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Atlanta's major daily newspapers keep their voices down

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Reginald Stewart

The decision by the Atlanta Journal-Constitution, one of the South’s leading daily newspapers, to end the daily distribution of its award-winning print newspaper this month has prompted a voiceless voice in the region. has dealt a surprising blow to their ability to make their voices heard. Says the news media and correspondents who are at the forefront of spreading the word.

“It’s a terrible decision,” said Paul Delaney, a veteran reporter who started his career at the Atlanta Daily World, rose through the ranks at Cox Newspapers, and became editor-in-chief of The New York Times. “This paper set the regional standard for newspapers across the South to cover the civil rights movement,” Delaney said, adding that, with a few big exceptions, most of the region refused to desegregate and integrate. I mentioned that I am doing

Although historically separate papers, the Atlanta Journal and the Atlanta Constitution both turned to political and social corners, advocating for the government-sanctioned end to segregation in the mid-1900s. , supported political and economic leaders who promoted its integration as a civic process in society. big.

Today, with more than 500,000 copies published daily, the newspaper is still cited as a source of thoughtful and reliable news, and is an excellent training ground for aspiring reporters. The award-winning newspaper’s circulation has fallen a bit in recent years, with competing information venues drying up revenue and followers.

“Journals and the Constitution have been key to helping society change for the better,” says Delaney, whose papers fairly cover civil rights leaders and their activities throughout much of the last century. “They set the standard for covering movements.”

The closure of the daily newspaper puts an end to the century-old practice of widely distributing diverse political, social, economic and commercial news to thousands of people every day, and the first job of young people, newspapers. Finish the job of connecting communities with deliveries and printed materials.

Citing the closure of the Nashville Banner in the 1980s and the subsequent rapid shrinkage of The Tennessian and other newspapers in Knoxville and Memphis, giving a voice to the voiceless in public debate. things could weaken dramatically, observers say.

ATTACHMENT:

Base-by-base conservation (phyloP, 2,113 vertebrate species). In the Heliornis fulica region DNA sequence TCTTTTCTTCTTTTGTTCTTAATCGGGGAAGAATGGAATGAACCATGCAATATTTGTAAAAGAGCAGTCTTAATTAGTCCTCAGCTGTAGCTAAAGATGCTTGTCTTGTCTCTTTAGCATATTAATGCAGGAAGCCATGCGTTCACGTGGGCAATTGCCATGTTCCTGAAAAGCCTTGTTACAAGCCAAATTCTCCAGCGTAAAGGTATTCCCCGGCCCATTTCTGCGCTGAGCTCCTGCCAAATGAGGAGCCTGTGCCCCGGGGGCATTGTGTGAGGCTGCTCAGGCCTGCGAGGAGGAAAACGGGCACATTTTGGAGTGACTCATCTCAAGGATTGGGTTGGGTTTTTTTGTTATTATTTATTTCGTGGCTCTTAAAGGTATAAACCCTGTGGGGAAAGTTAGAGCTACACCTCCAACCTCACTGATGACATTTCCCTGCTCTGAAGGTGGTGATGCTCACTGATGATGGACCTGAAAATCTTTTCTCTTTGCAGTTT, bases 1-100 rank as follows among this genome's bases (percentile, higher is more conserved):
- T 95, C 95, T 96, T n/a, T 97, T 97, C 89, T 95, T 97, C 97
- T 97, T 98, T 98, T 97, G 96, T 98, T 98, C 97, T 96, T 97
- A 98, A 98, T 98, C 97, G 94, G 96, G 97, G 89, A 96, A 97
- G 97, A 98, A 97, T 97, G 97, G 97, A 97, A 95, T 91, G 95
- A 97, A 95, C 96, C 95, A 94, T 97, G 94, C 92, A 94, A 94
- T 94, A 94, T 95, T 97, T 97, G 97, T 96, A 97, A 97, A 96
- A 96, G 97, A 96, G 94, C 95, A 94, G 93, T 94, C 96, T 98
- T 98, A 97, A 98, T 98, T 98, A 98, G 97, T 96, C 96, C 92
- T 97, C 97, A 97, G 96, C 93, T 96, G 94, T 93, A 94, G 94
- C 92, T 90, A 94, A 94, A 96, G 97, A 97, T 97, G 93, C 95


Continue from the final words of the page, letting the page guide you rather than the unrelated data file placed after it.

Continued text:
Walter Middlebrook, a Memphis-born veteran reporter who is a former editor of Detroit and New York newspapers, said, “Consumers who don’t have an internet connection or access to computer technology will soon lose access to AJC’s news products. It’s unfortunate for people,” he said. , currently Professor of Journalism at Pennsylvania State University.

“It’s hard to believe that residents of Atlanta and the entire state of Georgia will be fully connected and have access to the internet.

“Until the Internet is recognized as a utility and made available to everyone, major media outlets like the AJC will strive to make their products accessible to everyone in as many forms and formats as possible. You have to,” said Middlebrook.

Until the Internet is recognized as a utility and made available to everyone, major media outlets like AJC should strive to make their products available to everyone in as many formats and formats as possible. there is. Middlebrook said.

Gerald Jordan, a professor of journalism at the University of Arkansas and a former reporter for the Kansas City Star and the Philadelphia Inquirer, looks back on newspaper journalism’s “heyday” when many criticized the daily newspaper’s closure. said there is. The public condemns and the government denies legal racism in employment, housing, education and health.

“It’s definitely a social loss,” Jordan said of the Journal-Constitution’s report of cuts. “But you live in the heyday of great newspapers,” he said. “My deepest regret is that the insane people, the yahoos who send one letter to the newsroom, are now in control of disastrous internet misinformation and misinformation. and let the cynical audience be easily led by the former president,” Jordan echoed to his colleagues.

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